The union threatened a legal challenge under new human rights legislation because the vehicles could be tracked out of office hours. But Bill Edwards, managing director of Brunel Carriage, which runs a fleet of more than 200 Mercedes-Benz vehicles, said: 'All our vehicles are monitored by tracking devices, but it is not a way of spying on staff. 'It is simply a good way of managing your fleet, ensuring security because stolen vehicles can be tracked if they are stolen.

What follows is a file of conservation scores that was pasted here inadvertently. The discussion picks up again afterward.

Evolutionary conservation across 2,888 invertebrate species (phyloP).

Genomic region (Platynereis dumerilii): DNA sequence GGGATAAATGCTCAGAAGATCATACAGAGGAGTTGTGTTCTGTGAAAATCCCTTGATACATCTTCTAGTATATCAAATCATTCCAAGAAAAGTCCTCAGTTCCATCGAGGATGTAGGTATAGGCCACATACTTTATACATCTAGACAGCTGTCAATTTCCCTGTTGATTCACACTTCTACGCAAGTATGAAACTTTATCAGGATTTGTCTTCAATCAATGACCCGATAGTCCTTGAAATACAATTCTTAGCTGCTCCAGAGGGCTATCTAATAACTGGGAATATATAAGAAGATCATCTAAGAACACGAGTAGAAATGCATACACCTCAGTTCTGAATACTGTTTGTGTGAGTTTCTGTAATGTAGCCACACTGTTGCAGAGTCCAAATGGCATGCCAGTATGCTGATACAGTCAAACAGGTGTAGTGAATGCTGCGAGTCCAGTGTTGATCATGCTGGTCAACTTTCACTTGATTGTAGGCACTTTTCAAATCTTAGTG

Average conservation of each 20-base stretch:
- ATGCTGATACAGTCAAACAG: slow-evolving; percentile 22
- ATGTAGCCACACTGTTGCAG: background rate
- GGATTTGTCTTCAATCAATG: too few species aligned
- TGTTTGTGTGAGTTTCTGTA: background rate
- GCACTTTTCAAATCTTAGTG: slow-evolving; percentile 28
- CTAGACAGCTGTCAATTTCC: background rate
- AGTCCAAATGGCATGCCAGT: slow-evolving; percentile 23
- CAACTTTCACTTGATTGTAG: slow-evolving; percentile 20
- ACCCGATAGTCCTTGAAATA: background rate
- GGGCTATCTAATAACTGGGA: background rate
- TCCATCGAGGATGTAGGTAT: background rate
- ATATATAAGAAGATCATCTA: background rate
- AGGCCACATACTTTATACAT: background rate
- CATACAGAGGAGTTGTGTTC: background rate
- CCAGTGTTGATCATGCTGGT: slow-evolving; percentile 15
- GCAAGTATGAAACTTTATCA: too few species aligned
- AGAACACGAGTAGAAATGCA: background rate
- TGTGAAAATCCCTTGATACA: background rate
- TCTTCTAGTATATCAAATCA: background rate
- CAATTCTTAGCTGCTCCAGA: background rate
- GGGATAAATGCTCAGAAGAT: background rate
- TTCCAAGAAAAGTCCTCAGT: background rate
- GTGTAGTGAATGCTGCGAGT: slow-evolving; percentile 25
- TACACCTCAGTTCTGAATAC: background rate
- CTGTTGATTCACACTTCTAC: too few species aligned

'Drivers do not have a problem with it because they know that by using the system they are more efficient and they get more work. We work 24 hours a day and seven days a week, so the system has to be used all the time, but drivers do not mind.'
Companies putting together plans to install the systems have also backed the technology. Barry Lingard, fleet manager of Burton-on-Trent-based Leisure Link, which has 1,300 vehicles, said: 'I don't see what the union has to complain about. These devices are multi-functional and a theft deterrent. With them the vehicle is protected at weekends.'